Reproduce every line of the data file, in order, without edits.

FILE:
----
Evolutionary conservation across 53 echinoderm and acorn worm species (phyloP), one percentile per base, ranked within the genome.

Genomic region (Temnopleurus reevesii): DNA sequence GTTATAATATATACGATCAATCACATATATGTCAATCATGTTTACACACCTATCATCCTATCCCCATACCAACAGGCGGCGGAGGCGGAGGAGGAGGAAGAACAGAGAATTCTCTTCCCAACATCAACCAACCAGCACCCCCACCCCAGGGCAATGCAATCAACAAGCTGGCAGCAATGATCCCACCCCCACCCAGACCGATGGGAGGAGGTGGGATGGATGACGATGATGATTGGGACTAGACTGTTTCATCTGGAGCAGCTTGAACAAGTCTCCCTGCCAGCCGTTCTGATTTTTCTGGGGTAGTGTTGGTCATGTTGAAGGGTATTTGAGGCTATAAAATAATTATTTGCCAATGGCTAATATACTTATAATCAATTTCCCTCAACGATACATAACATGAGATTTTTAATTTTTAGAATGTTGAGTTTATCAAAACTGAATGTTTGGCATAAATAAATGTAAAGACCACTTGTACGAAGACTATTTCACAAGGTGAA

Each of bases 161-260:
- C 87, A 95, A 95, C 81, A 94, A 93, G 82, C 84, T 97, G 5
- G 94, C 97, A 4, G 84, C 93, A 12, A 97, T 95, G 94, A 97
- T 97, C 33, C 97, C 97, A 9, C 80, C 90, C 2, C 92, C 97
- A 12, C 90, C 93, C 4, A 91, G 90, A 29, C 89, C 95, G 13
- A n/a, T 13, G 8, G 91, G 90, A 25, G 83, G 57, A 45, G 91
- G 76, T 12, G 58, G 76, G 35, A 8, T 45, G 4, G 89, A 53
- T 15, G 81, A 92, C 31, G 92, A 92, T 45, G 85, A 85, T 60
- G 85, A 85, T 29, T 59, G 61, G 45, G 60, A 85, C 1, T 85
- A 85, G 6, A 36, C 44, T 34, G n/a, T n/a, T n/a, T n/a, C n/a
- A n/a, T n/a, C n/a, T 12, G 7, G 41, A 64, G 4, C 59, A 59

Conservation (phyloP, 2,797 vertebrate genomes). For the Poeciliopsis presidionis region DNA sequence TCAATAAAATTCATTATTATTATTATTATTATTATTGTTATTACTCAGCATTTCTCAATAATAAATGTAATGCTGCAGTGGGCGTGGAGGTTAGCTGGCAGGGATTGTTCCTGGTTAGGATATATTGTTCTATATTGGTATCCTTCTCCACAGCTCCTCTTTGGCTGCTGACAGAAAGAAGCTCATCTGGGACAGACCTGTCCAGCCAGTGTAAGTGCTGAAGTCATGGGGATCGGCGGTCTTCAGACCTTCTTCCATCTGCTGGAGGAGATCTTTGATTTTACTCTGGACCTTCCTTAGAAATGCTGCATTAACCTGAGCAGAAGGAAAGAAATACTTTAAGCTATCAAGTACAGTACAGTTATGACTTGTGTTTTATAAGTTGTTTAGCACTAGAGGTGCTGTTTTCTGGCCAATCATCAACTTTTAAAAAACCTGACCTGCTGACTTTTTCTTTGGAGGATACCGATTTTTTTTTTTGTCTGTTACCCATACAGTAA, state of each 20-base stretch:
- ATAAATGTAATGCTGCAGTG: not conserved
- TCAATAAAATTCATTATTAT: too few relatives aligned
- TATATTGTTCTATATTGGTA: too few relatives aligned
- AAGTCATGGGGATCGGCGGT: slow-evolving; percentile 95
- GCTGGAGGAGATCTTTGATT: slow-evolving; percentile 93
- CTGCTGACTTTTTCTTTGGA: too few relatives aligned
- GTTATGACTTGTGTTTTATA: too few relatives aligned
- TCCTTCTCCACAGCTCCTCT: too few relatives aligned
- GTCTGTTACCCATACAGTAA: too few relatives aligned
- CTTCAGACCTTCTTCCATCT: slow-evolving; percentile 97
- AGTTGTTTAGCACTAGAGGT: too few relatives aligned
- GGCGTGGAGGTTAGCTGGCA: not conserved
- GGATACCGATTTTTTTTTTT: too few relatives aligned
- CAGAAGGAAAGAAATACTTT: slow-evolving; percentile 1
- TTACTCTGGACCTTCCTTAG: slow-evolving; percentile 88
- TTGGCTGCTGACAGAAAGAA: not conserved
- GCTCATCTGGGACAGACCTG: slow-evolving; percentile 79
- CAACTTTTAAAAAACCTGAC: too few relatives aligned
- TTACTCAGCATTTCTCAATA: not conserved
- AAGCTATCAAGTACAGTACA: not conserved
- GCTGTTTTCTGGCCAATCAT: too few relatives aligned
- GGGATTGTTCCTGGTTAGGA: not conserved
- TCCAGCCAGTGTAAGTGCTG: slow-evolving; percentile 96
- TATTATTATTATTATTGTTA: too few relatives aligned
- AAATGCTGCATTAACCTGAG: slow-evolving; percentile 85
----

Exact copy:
Evolutionary conservation across 53 echinoderm and acorn worm species (phyloP), one percentile per base, ranked within the genome.

Genomic region (Temnopleurus reevesii): DNA sequence GTTATAATATATACGATCAATCACATATATGTCAATCATGTTTACACACCTATCATCCTATCCCCATACCAACAGGCGGCGGAGGCGGAGGAGGAGGAAGAACAGAGAATTCTCTTCCCAACATCAACCAACCAGCACCCCCACCCCAGGGCAATGCAATCAACAAGCTGGCAGCAATGATCCCACCCCCACCCAGACCGATGGGAGGAGGTGGGATGGATGACGATGATGATTGGGACTAGACTGTTTCATCTGGAGCAGCTTGAACAAGTCTCCCTGCCAGCCGTTCTGATTTTTCTGGGGTAGTGTTGGTCATGTTGAAGGGTATTTGAGGCTATAAAATAATTATTTGCCAATGGCTAATATACTTATAATCAATTTCCCTCAACGATACATAACATGAGATTTTTAATTTTTAGAATGTTGAGTTTATCAAAACTGAATGTTTGGCATAAATAAATGTAAAGACCACTTGTACGAAGACTATTTCACAAGGTGAA

Each of bases 161-260:
- C 87, A 95, A 95, C 81, A 94, A 93, G 82, C 84, T 97, G 5
- G 94, C 97, A 4, G 84, C 93, A 12, A 97, T 95, G 94, A 97
- T 97, C 33, C 97, C 97, A 9, C 80, C 90, C 2, C 92, C 97
- A 12, C 90, C 93, C 4, A 91, G 90, A 29, C 89, C 95, G 13
- A n/a, T 13, G 8, G 91, G 90, A 25, G 83, G 57, A 45, G 91
- G 76, T 12, G 58, G 76, G 35, A 8, T 45, G 4, G 89, A 53
- T 15, G 81, A 92, C 31, G 92, A 92, T 45, G 85, A 85, T 60
- G 85, A 85, T 29, T 59, G 61, G 45, G 60, A 85, C 1, T 85
- A 85, G 6, A 36, C 44, T 34, G n/a, T n/a, T n/a, T n/a, C n/a
- A n/a, T n/a, C n/a, T 12, G 7, G 41, A 64, G 4, C 59, A 59

Conservation (phyloP, 2,797 vertebrate genomes). For the Poeciliopsis presidionis region DNA sequence TCAATAAAATTCATTATTATTATTATTATTATTATTGTTATTACTCAGCATTTCTCAATAATAAATGTAATGCTGCAGTGGGCGTGGAGGTTAGCTGGCAGGGATTGTTCCTGGTTAGGATATATTGTTCTATATTGGTATCCTTCTCCACAGCTCCTCTTTGGCTGCTGACAGAAAGAAGCTCATCTGGGACAGACCTGTCCAGCCAGTGTAAGTGCTGAAGTCATGGGGATCGGCGGTCTTCAGACCTTCTTCCATCTGCTGGAGGAGATCTTTGATTTTACTCTGGACCTTCCTTAGAAATGCTGCATTAACCTGAGCAGAAGGAAAGAAATACTTTAAGCTATCAAGTACAGTACAGTTATGACTTGTGTTTTATAAGTTGTTTAGCACTAGAGGTGCTGTTTTCTGGCCAATCATCAACTTTTAAAAAACCTGACCTGCTGACTTTTTCTTTGGAGGATACCGATTTTTTTTTTTGTCTGTTACCCATACAGTAA, state of each 20-base stretch:
- ATAAATGTAATGCTGCAGTG: not conserved
- TCAATAAAATTCATTATTAT: too few relatives aligned
- TATATTGTTCTATATTGGTA: too few relatives aligned
- AAGTCATGGGGATCGGCGGT: slow-evolving; percentile 95
- GCTGGAGGAGATCTTTGATT: slow-evolving; percentile 93
- CTGCTGACTTTTTCTTTGGA: too few relatives aligned
- GTTATGACTTGTGTTTTATA: too few relatives aligned
- TCCTTCTCCACAGCTCCTCT: too few relatives aligned
- GTCTGTTACCCATACAGTAA: too few relatives aligned
- CTTCAGACCTTCTTCCATCT: slow-evolving; percentile 97
- AGTTGTTTAGCACTAGAGGT: too few relatives aligned
- GGCGTGGAGGTTAGCTGGCA: not conserved
- GGATACCGATTTTTTTTTTT: too few relatives aligned
- CAGAAGGAAAGAAATACTTT: slow-evolving; percentile 1
- TTACTCTGGACCTTCCTTAG: slow-evolving; percentile 88
- TTGGCTGCTGACAGAAAGAA: not conserved
- GCTCATCTGGGACAGACCTG: slow-evolving; percentile 79
- CAACTTTTAAAAAACCTGAC: too few relatives aligned
- TTACTCAGCATTTCTCAATA: not conserved
- AAGCTATCAAGTACAGTACA: not conserved
- GCTGTTTTCTGGCCAATCAT: too few relatives aligned
- GGGATTGTTCCTGGTTAGGA: not conserved
- TCCAGCCAGTGTAAGTGCTG: slow-evolving; percentile 96
- TATTATTATTATTATTGTTA: too few relatives aligned
- AAATGCTGCATTAACCTGAG: slow-evolving; percentile 85